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The ross operation in children and young adults : A fifteen-year, single-institution experience. / Clark, Joseph; Pauliks, Linda; Rogerson, Ashley; Kunselman, Allen; Myers, John.

In: Annals of Thoracic Surgery, Vol. 91, No. 6, 01.01.2011, p. 1936-1942.

Research output: Contribution to journalArticle

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T2 - A fifteen-year, single-institution experience

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N2 - Background: The optimal operation for aortic valve disease in children and young adults remains controversial. The Ross operation offers avoidance of anticoagulation and the potential for growth but is technically demanding and creates double-valve disease. The goal of this study is to report our experience with the Ross operation and the need for reintervention at intermediate follow-up. Methods: A retrospective review of Ross operations in a single surgeon experience from 1992 to 2007 was conducted. All echocardiograms were reevaluated by a single cardiologist. Results: The cohort included 54 patients with a mean age of 13.5 years (range 0.5 to 35 years). Pulmonary autograft implantation was accomplished using root replacement (n = 43), root inclusion (n = 9), and Dacron tube root replacement (n = 2). Follow-up was available for 47 patients (87%) at a mean length of 6.4 years. There were no deaths. Kaplan-Meier estimates of freedom from explantation at 10 years were 100% for the autograft and 71% for the homograft. Autograft insufficiency at latest follow-up was trivial in 37 patients (82%), mild in 6 patients (13%), and moderate in 2 patients (4%). Reintervention for the homograft included balloon dilation in 3 children and conduit change in 5 children (all ≤ 2 years old at initial operation). Conclusions: The Ross operation can be performed in children and adults with low mortality and can provide a durable result for the aortic valve with a low incidence of aortic insufficiency. The need for homograft replacement during follow-up in our series was primarily limited to children who were age 2 years or younger at initial operation.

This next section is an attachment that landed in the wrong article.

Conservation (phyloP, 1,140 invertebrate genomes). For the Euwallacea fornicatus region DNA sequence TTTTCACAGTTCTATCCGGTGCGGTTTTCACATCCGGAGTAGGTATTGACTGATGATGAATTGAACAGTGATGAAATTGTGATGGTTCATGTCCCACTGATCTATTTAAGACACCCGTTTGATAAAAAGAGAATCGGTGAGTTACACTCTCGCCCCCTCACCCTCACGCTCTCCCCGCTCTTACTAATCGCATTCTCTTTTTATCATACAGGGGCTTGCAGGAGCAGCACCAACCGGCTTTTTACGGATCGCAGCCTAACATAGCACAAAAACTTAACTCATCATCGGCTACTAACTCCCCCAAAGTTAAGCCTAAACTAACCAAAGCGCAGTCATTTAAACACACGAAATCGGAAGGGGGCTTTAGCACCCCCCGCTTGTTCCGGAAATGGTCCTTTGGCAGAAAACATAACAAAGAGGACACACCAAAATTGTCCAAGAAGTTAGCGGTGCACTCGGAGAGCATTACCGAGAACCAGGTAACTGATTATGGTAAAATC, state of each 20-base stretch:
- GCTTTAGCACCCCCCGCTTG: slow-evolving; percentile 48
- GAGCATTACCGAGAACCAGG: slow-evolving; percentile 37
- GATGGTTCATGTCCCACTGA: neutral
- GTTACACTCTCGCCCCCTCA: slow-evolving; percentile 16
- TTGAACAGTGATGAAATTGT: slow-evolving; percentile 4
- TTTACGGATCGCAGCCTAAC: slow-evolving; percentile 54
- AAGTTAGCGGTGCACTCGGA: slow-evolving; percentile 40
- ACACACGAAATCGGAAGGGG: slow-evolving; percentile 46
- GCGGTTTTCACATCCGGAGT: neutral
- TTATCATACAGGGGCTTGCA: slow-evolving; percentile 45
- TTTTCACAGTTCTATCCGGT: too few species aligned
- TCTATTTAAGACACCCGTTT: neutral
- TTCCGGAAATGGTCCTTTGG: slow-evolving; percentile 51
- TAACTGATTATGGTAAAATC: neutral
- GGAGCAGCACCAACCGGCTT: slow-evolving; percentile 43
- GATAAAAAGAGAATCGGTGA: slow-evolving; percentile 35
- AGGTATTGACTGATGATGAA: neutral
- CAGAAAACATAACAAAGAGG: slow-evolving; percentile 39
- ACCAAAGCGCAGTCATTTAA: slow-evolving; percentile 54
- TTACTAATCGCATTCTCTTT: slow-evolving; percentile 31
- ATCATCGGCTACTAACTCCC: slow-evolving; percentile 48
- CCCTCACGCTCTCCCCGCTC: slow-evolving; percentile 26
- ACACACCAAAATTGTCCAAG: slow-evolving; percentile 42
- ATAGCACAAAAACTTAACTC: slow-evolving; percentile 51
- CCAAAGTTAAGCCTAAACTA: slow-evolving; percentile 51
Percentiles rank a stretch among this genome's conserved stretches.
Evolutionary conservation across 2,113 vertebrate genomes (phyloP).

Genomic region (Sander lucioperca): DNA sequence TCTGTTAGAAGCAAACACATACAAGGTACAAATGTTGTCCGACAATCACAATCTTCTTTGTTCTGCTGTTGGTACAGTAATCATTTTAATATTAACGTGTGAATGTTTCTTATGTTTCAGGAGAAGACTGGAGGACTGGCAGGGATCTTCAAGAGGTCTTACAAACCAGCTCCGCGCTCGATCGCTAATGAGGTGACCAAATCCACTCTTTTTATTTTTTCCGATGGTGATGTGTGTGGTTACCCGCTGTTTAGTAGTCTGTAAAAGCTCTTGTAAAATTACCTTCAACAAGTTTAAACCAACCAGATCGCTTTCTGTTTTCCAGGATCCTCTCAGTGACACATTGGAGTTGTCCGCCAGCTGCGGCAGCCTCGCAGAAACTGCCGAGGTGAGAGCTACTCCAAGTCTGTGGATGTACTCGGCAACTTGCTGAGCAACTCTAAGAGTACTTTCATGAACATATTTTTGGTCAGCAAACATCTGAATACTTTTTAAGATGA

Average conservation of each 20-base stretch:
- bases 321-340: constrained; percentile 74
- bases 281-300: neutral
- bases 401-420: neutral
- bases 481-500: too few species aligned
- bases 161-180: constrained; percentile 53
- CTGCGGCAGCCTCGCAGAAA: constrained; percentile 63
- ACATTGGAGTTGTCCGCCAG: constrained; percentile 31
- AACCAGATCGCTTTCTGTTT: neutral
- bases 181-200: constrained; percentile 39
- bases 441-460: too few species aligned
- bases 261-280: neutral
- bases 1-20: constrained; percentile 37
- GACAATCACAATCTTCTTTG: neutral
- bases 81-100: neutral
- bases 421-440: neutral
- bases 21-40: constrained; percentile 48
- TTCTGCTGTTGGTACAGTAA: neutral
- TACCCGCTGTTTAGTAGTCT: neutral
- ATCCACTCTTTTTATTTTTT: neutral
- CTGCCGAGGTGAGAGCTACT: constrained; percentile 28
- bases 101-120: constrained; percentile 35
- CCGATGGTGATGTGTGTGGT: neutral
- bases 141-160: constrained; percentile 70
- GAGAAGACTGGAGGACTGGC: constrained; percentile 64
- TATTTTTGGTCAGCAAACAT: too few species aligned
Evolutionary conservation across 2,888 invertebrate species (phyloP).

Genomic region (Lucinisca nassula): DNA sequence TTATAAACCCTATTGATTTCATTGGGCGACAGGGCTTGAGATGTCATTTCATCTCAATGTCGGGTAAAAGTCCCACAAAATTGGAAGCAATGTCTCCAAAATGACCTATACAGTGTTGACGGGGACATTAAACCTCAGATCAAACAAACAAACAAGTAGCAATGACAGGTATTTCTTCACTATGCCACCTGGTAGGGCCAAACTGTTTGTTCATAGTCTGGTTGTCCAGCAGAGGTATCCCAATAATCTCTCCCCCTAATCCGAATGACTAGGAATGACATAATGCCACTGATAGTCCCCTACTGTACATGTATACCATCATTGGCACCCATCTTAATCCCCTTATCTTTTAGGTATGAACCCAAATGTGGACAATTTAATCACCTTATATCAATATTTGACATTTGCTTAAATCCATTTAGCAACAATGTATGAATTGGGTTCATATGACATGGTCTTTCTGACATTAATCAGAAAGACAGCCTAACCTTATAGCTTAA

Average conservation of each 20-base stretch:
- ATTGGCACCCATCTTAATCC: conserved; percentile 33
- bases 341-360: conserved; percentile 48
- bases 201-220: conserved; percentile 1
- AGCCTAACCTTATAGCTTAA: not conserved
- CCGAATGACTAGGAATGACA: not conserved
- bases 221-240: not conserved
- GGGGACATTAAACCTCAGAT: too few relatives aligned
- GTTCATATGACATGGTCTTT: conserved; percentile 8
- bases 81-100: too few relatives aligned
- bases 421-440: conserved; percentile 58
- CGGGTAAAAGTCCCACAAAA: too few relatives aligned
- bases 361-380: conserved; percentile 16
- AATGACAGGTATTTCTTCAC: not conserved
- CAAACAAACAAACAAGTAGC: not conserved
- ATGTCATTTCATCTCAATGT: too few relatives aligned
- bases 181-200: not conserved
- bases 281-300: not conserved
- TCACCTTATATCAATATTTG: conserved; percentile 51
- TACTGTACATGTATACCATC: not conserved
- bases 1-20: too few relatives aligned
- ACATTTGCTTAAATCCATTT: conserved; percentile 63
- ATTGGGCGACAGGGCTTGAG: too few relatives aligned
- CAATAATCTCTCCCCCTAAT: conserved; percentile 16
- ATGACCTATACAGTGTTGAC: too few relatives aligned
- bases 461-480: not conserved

AB - Background: The optimal operation for aortic valve disease in children and young adults remains controversial. The Ross operation offers avoidance of anticoagulation and the potential for growth but is technically demanding and creates double-valve disease. The goal of this study is to report our experience with the Ross operation and the need for reintervention at intermediate follow-up. Methods: A retrospective review of Ross operations in a single surgeon experience from 1992 to 2007 was conducted. All echocardiograms were reevaluated by a single cardiologist. Results: The cohort included 54 patients with a mean age of 13.5 years (range 0.5 to 35 years). Pulmonary autograft implantation was accomplished using root replacement (n = 43), root inclusion (n = 9), and Dacron tube root replacement (n = 2). Follow-up was available for 47 patients (87%) at a mean length of 6.4 years. There were no deaths. Kaplan-Meier estimates of freedom from explantation at 10 years were 100% for the autograft and 71% for the homograft. Autograft insufficiency at latest follow-up was trivial in 37 patients (82%), mild in 6 patients (13%), and moderate in 2 patients (4%). Reintervention for the homograft included balloon dilation in 3 children and conduit change in 5 children (all ≤ 2 years old at initial operation). Conclusions: The Ross operation can be performed in children and adults with low mortality and can provide a durable result for the aortic valve with a low incidence of aortic insufficiency. The need for homograft replacement during follow-up in our series was primarily limited to children who were age 2 years or younger at initial operation.